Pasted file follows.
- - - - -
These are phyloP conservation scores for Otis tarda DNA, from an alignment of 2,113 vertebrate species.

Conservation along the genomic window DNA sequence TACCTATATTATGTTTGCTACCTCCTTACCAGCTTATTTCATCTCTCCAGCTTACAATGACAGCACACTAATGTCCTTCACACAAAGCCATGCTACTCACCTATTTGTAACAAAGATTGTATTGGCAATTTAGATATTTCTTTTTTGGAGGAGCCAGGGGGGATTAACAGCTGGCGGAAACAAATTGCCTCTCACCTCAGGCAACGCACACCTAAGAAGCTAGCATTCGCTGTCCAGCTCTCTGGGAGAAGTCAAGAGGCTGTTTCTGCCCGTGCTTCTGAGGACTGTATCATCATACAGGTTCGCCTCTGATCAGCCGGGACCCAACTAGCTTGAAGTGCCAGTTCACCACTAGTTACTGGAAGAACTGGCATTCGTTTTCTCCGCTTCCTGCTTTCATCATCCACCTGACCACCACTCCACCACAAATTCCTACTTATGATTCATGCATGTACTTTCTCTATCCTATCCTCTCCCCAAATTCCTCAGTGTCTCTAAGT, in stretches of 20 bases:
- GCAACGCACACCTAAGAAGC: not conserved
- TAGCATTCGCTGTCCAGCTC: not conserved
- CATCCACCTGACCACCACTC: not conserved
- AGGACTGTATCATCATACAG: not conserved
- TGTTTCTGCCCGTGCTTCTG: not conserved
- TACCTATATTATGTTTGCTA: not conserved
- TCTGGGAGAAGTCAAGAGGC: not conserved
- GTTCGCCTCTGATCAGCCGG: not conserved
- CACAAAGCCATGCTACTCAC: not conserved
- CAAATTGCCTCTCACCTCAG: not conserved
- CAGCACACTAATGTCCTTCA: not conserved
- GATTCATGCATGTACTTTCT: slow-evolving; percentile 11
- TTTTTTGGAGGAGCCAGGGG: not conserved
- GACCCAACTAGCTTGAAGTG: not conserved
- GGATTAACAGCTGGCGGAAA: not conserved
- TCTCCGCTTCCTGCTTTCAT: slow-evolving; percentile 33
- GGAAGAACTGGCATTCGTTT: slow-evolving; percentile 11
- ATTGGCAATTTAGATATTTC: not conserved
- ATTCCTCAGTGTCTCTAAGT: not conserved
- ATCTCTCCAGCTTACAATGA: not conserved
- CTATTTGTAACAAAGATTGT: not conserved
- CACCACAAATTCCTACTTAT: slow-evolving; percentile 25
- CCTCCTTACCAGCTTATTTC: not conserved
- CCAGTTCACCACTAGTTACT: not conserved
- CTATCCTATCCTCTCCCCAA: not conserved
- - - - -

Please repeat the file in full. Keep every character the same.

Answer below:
These are phyloP conservation scores for Otis tarda DNA, from an alignment of 2,113 vertebrate species.

Conservation along the genomic window DNA sequence TACCTATATTATGTTTGCTACCTCCTTACCAGCTTATTTCATCTCTCCAGCTTACAATGACAGCACACTAATGTCCTTCACACAAAGCCATGCTACTCACCTATTTGTAACAAAGATTGTATTGGCAATTTAGATATTTCTTTTTTGGAGGAGCCAGGGGGGATTAACAGCTGGCGGAAACAAATTGCCTCTCACCTCAGGCAACGCACACCTAAGAAGCTAGCATTCGCTGTCCAGCTCTCTGGGAGAAGTCAAGAGGCTGTTTCTGCCCGTGCTTCTGAGGACTGTATCATCATACAGGTTCGCCTCTGATCAGCCGGGACCCAACTAGCTTGAAGTGCCAGTTCACCACTAGTTACTGGAAGAACTGGCATTCGTTTTCTCCGCTTCCTGCTTTCATCATCCACCTGACCACCACTCCACCACAAATTCCTACTTATGATTCATGCATGTACTTTCTCTATCCTATCCTCTCCCCAAATTCCTCAGTGTCTCTAAGT, in stretches of 20 bases:
- GCAACGCACACCTAAGAAGC: not conserved
- TAGCATTCGCTGTCCAGCTC: not conserved
- CATCCACCTGACCACCACTC: not conserved
- AGGACTGTATCATCATACAG: not conserved
- TGTTTCTGCCCGTGCTTCTG: not conserved
- TACCTATATTATGTTTGCTA: not conserved
- TCTGGGAGAAGTCAAGAGGC: not conserved
- GTTCGCCTCTGATCAGCCGG: not conserved
- CACAAAGCCATGCTACTCAC: not conserved
- CAAATTGCCTCTCACCTCAG: not conserved
- CAGCACACTAATGTCCTTCA: not conserved
- GATTCATGCATGTACTTTCT: slow-evolving; percentile 11
- TTTTTTGGAGGAGCCAGGGG: not conserved
- GACCCAACTAGCTTGAAGTG: not conserved
- GGATTAACAGCTGGCGGAAA: not conserved
- TCTCCGCTTCCTGCTTTCAT: slow-evolving; percentile 33
- GGAAGAACTGGCATTCGTTT: slow-evolving; percentile 11
- ATTGGCAATTTAGATATTTC: not conserved
- ATTCCTCAGTGTCTCTAAGT: not conserved
- ATCTCTCCAGCTTACAATGA: not conserved
- CTATTTGTAACAAAGATTGT: not conserved
- CACCACAAATTCCTACTTAT: slow-evolving; percentile 25
- CCTCCTTACCAGCTTATTTC: not conserved
- CCAGTTCACCACTAGTTACT: not conserved
- CTATCCTATCCTCTCCCCAA: not conserved